Have you ever wanted to find a creative and beautiful way to dry herbs in the kitchen? In this tutorial, I’m going to show you how to create a DIY wreath with fresh herbs!
Not only are herb wreaths beautiful to look at, but they smell amazing and bring old world vibes to the cottage kitchen! Here’s how to make a wreath with fresh herbs.
Best Herbs for a Kitchen Wreath
When it comes to choosing herbs for your kitchen wreath, go with woody types. Tougher herbs will hold true to form and are less fragile than other herb varieties. Excellent options for your wreath include the following options.
- Lavender foliage
What You Need to Make a Herb Wreath
- A wreath frame (learn to make a simple, natural frame here)
- Hemp or cotton twine
- Pruning shears or scissors
- Fresh herbs from the garden
If you don’t already have a wreath frame on hand, I highly recommend learning to make your own! If you have trees in the backyard, you can whip out a 100% natural wreath frame in no time, using tree twigs and branches.
I show you how to do it here.
How to Make a Wreath with Fresh Herbs
Creating your own DIY wreath with fresh herbs isn’t difficult. All it takes is a basket of fresh herbs, choosing your layout and then fastening herbs to your wreath frame accordingly. Let me walk you through each step.
Watch the Tutorial!
Step 1: Harvest Fresh Herbs from the Garden
Most gardeners recommend harvesting herbs in the morning, just after the dew has lifted. The sun’s warmth weakens the natural oil content found in the plant’s leaves and by harvesting mid-morning, you’ll retain the oils, flavor and medicinal benefits of your herbs.
I recommend harvesting herbs on the very same day you plan to create your herb wreath. Grab yourself a basket and a pair of pruning shears, then head out to the garden to harvest herb varieties.
And when you harvest herbs for your wreath, be sure to take at least 6 inch (15cm) cuttings. If you go any shorter, it will be difficult to fasten herbs to your frame!
Once collected, take your herbs inside and create your herb wreath!
Step 2: Choose a Design for Your Herb Wreath
There are 2 basic designs you can choose for the flow of your wreath. Let me walk you through them here, so you can make a decision.
1. A Full Herb Wreath
A full herb wreath is simple to make and is the standard when it comes to traditional wreaths. It leaves you with a full, continuous circle of greens. If you don’t have a pretty wreath frame, I recommend you use this method.
2. A Wreath Frame with Directional Change & Focal Point
This wreath design leaves some of your frame exposed. And instead of a continuous circle of herbs, your greens will approach a focal point from opposing sides. Where they meet is where you will display some sort of embellishment, like a cluster of dried nuts, garlic, dried flowers, etc.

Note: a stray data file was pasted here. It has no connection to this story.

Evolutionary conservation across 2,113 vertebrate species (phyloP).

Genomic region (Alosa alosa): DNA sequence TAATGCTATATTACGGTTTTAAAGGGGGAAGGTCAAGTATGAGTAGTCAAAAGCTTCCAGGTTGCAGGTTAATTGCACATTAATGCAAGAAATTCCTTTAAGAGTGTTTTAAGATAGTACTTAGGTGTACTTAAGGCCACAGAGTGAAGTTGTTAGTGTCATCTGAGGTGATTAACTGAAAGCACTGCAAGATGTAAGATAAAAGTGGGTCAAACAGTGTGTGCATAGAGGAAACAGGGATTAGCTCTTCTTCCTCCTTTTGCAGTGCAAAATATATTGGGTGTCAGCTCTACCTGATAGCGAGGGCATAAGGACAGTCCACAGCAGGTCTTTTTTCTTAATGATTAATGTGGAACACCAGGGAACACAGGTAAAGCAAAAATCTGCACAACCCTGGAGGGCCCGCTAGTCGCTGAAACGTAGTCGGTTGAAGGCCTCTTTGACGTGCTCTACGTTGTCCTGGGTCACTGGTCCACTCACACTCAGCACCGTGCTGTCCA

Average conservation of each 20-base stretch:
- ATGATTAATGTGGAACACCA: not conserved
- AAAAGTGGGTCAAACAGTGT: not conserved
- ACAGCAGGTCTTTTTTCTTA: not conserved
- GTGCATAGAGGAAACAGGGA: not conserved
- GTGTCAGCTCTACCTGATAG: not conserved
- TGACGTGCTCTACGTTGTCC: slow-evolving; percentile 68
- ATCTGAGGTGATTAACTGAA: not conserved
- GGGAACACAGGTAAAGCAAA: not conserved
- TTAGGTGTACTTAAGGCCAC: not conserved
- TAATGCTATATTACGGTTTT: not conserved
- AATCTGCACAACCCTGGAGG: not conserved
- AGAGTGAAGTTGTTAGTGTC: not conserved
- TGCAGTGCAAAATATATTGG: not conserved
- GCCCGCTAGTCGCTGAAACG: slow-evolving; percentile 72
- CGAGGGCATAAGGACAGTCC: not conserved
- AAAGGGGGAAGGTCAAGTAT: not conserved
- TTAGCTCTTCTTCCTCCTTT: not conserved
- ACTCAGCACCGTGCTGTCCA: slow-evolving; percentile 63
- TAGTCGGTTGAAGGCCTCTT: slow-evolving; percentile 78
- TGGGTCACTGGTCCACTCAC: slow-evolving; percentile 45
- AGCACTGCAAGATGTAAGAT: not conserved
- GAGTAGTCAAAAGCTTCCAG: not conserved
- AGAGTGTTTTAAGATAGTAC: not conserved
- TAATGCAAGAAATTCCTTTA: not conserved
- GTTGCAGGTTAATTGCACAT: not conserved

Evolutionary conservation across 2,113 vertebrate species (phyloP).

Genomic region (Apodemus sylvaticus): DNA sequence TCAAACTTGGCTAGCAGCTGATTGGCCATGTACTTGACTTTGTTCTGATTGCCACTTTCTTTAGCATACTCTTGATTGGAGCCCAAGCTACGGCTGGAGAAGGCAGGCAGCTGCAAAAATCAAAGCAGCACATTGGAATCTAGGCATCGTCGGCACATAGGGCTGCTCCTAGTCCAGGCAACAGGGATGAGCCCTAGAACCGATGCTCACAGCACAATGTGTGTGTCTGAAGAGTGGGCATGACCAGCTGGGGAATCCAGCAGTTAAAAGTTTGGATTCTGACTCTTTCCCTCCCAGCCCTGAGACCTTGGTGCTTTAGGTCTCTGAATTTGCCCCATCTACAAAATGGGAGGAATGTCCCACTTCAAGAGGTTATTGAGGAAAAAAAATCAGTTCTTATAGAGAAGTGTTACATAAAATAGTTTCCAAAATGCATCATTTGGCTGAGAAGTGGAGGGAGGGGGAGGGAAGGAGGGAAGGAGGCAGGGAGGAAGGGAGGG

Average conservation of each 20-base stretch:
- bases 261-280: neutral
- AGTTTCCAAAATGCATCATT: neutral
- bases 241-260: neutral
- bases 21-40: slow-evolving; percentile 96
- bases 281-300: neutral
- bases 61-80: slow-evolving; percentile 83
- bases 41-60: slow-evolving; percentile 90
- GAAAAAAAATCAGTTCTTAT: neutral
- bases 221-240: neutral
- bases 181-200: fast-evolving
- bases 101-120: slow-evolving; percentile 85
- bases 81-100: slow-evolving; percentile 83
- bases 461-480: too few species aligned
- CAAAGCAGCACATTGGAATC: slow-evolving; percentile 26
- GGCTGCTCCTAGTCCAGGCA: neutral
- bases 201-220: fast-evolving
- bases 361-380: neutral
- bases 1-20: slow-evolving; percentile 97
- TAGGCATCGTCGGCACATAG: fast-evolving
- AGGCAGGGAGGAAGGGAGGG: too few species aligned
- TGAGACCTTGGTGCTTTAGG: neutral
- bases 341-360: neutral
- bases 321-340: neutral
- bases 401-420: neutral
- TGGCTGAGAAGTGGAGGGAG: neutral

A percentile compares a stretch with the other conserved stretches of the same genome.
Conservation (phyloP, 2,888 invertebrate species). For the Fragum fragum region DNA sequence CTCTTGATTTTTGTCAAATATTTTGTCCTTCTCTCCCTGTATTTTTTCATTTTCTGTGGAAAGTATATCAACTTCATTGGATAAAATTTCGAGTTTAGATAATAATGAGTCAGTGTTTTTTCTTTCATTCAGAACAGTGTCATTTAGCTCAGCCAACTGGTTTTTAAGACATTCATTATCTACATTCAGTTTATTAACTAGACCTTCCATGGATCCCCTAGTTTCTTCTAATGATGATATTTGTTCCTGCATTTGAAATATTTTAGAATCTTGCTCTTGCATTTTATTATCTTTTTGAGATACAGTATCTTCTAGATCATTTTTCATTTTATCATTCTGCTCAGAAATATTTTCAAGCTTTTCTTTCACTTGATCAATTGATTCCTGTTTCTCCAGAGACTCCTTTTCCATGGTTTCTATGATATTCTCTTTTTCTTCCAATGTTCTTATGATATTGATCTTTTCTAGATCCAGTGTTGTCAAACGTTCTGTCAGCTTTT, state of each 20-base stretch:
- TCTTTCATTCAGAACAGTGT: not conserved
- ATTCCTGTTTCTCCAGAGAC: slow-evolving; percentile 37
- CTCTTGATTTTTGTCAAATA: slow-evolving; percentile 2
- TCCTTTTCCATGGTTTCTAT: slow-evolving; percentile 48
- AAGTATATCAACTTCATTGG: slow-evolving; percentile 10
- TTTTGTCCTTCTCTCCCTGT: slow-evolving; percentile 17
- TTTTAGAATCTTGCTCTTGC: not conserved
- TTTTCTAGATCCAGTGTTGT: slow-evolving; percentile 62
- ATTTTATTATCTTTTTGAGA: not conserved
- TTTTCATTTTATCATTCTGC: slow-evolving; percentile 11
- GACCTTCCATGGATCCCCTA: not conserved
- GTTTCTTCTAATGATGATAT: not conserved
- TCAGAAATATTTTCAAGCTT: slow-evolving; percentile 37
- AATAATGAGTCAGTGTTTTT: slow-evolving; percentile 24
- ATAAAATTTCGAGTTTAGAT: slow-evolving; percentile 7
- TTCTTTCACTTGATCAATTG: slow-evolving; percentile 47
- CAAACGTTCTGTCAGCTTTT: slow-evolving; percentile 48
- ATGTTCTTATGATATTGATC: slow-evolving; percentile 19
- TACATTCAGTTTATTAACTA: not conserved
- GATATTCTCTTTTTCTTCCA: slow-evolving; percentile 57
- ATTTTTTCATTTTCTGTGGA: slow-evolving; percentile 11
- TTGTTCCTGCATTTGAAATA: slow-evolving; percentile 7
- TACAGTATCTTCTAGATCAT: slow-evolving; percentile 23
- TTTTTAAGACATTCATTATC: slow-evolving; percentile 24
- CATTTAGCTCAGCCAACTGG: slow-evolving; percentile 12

Step 3: Fasten Herbs to Your Wreath Frame
When making a DIY wreath with fresh herbs, you need to remember 1 thing: most herbs are going to dry out and shrink. The exception is for woody herbs with tiny leaves (such as thyme).
If you want your wreath to look full once it is dry, be sure to make an extra-full (aka bushy) wreath! Here are the steps for fastening herbs into place.
- Create a small bundle of herbs.
- Trim ends to length if they are long and uneven.
- Position herbs on frame.
- Fasten herbs down using cotton string or hemp twine.
- Create another bundle of herbs and repeat, laying greens over stems of attached herbs.
- Carry on, until the wreath frame is full or until you reach a directional change point.
- For a directional change, fasten herbs on the other side of the frame at the uppermost point and work your way down to the focal point.
- Add embellishments of your choosing.
Step 4: Add Embellishments
For a full herb wreath, embellishments can be spaced throughout herb greens. And if you create a wreath with a directional change, be sure to display something at the focal point where herb stems meet.
You can fasten embellishments into place by stringing them together with a needle and thread. For nuts, you may want to use a glue gun to create a cluster. From there, you can tie them onto your wreath frame.
Here are some creative embellishment ideas that are natural and look beautiful in the kitchen.
- Dry chili peppers
- Dried flowers (lavender, hyssop, rose, etc)
- Dry fruit clusters
- Dried nut clusters
- Garlic cloves
- Small onions
- Rose hips
- Sun-dried tomatoes
Step 5: Add Jute Twine and Display
Last but not least, tie a loop of jute twine or cotton string to the back of your wreath, so you can securely hang and display it in your kitchen.
Make sure you place your herb wreath in a place where it won’t be bumped and also, where little hands can’t reach it! After about 2 weeks, your herbs will dry and become brittle to the touch.
While this is the goal, just remember that it is fragile and can be messy if roughly handled.
Tips for Drying & Removing Herbs
I love how herb wreaths are a dual-purpose project. They make your kitchen look amazing, yes. But in displaying your herbs, they also have opportunity to naturally dehydrate. Here are some tips for you on naturally drying and also removing your herbs.
- Herb wreaths will dehydrate fastest when displayed in a dry place (avoid placing above the kitchen sink or stove!).
- To remove herbs for cooking, place wreath face down on counter and cut strings.
- Sort dry herbs according to type and strip leaves off.
- Crumble leaves and store away in airtight containers for home cooking.
That’s how you make a DIY wreath with fresh herbs! If you’ve never attempted doing so before, I hope this will give you a friendly push in that direction. Because herb wreaths are both beautiful and purposeful. And that’s my kind of kitchen decor!
Comments or questions? Leave them below!